Chinese ambassador to India Sun Weidong has said the border situation was switching to normalised management.
In comments made on Tuesday and made public on Wednesday, Sun made a strong pitch for New Delhi and Beijing to work together to create “the Asian Century”.
The reference to “normalised” management and a suggestion that the bilateral relations are already in recovery phase comes at a time several Indian military veterans have expressed fears that China would treat its intrusions in eastern Ladakh as the “new status quo” on the frontier.
Although the Indian and Chinese armies have disengaged and moved back from their post-Galwan positions in several places, Chinese troops are said to have remained within some key India-claimed areas.
In a keynote speech to mark the 73rd anniversary of the founding of the People’s Republic of China, Ambassador Sun said: “The phase of emergency response since the Galwan Valley incident has basically come to an end, and the border situation is now switching to normalised management and control.’’
Stating that China is willing to continue with the dialogue through diplomatic and military channels for a peaceful solution to the border issues, Sun brought in the “Taiwan question and Xizang (Tibet) related issues’’ to the table. Beijing is hopeful of India handling these core interests of China properly, he said.
The Chinese assessment appears to be that bilateral relations are already in recovery phase. “We should maintain the recovery momentum of bilateral relations, look forward and move ahead, so as to promote China-India relations back to the right track and ensure a long-term and steady relationship,’’ the ambassador said, referring to the processing of visas after a long break and also China arranging two charter flights in the past two months carrying 235 Indian businessmen back to Zhejiang province of China.
Pointing out that the volume of bilateral trade exceeded $120 billion last year despite the impact of the pandemic, Sun argued that the investments by Chinese enterprises in India have created a large number of jobs for the local people, and contributed to the economic development of India.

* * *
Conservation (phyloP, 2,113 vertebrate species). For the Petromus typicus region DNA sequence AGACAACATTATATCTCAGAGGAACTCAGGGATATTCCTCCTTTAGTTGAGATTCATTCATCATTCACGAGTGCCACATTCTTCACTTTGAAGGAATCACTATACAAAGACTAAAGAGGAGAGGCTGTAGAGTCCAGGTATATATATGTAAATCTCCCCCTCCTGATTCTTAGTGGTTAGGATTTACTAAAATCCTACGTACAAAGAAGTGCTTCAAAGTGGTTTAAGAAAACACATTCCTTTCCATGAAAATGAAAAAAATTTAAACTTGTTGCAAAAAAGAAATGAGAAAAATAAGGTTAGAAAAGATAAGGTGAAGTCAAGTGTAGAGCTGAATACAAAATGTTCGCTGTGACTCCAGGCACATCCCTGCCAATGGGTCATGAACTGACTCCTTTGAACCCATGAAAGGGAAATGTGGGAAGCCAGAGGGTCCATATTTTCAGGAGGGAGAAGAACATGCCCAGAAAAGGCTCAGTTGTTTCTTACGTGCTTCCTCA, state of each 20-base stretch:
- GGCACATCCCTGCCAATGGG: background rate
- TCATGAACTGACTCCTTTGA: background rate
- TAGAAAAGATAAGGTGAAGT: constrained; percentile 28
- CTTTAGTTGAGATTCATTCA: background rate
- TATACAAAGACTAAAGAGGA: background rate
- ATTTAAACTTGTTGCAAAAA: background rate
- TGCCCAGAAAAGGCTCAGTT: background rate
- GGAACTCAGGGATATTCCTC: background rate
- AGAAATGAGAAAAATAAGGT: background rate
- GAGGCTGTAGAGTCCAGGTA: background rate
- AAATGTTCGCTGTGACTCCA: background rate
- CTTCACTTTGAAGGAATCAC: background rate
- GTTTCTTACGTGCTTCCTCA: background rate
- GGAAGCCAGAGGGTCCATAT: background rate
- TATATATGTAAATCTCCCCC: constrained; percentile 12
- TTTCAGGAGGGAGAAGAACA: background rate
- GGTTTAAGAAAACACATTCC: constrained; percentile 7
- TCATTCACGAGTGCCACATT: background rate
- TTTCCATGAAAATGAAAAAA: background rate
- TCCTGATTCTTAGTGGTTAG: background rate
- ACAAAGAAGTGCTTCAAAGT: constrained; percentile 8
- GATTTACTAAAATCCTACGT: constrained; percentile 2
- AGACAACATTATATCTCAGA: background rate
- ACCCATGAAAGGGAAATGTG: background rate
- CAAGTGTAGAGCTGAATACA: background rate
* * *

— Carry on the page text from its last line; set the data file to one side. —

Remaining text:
“It is hoped that the Indian side can provide an open, inclusive, fair and non-discriminatory business environment for Chinese enterprises. We believe that only when the roti is bigger, can it be shared with more people. Only when the plate is bigger, can it hold more rice. We should join hands to bake a bigger roti and make a bigger plate, to let more people benefit from it, rather than make the roti smaller or break the plate.’’
He urged Indian companies to participate in the fifth China International Import Expo in Shanghai in November, adding that Beijing is willing to resume direct flights between the two countries at an early date to facilitate personnel exchanges.
Expressing the view that “common interests far outweigh differences’’, he said: “Neighbouring countries cannot move away. It is normal for neighbouring countries to have differences, What matters is how we see and deal with it.’’
From the beginning of the over two-year-long face-off, China has argued for keeping the border dispute in a silo while carrying on with the bilateral relationship. “For issues that can be resolved, we should actively seek solutions; for issues that cannot be resolved at the moment, we should put them in a proper place and manage them in a proper way, without allowing them to disturb the overall development of the bilateral relations,’’ he iterated.
Without naming the Quad (the four-nation strategic security dialogue), Sun also spoke against it. “We should oppose geopolitical conflicts, bloc confrontation and exclusive ‘small circles’.”